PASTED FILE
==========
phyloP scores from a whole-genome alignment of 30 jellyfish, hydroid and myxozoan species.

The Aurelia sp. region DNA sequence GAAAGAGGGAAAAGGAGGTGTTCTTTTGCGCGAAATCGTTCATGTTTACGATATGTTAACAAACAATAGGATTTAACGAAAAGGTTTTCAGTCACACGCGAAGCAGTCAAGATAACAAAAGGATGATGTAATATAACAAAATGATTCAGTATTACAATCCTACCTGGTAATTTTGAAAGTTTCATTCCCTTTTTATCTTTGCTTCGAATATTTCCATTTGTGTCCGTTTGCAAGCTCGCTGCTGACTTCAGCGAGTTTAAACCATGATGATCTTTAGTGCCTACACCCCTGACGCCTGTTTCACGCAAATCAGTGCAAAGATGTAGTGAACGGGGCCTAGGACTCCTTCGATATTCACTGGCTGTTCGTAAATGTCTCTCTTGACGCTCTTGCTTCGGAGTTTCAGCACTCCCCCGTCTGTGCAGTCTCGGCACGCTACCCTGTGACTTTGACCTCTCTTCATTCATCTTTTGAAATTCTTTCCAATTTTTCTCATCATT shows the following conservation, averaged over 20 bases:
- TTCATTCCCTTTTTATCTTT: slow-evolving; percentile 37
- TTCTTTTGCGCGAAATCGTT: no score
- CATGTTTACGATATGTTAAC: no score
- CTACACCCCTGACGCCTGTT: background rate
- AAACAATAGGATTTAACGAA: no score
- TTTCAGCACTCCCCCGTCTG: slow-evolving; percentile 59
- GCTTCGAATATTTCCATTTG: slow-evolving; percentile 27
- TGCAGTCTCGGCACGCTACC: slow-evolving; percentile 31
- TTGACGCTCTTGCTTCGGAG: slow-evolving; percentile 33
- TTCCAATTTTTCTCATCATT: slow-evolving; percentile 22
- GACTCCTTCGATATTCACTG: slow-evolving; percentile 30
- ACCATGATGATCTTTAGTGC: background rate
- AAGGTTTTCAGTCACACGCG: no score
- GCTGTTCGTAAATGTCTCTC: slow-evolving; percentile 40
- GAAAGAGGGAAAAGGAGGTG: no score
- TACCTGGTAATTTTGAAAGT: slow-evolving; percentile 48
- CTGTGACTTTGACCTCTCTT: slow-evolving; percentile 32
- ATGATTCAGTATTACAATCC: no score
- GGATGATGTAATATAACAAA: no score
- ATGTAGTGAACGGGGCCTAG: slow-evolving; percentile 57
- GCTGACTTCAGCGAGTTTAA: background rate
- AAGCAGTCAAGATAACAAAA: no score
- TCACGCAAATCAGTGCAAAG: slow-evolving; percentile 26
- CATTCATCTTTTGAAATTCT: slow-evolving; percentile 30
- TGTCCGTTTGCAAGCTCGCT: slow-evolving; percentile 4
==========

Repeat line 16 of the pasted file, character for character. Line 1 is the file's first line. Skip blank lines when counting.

- GCTGTTCGTAAATGTCTCTC: slow-evolving; percentile 40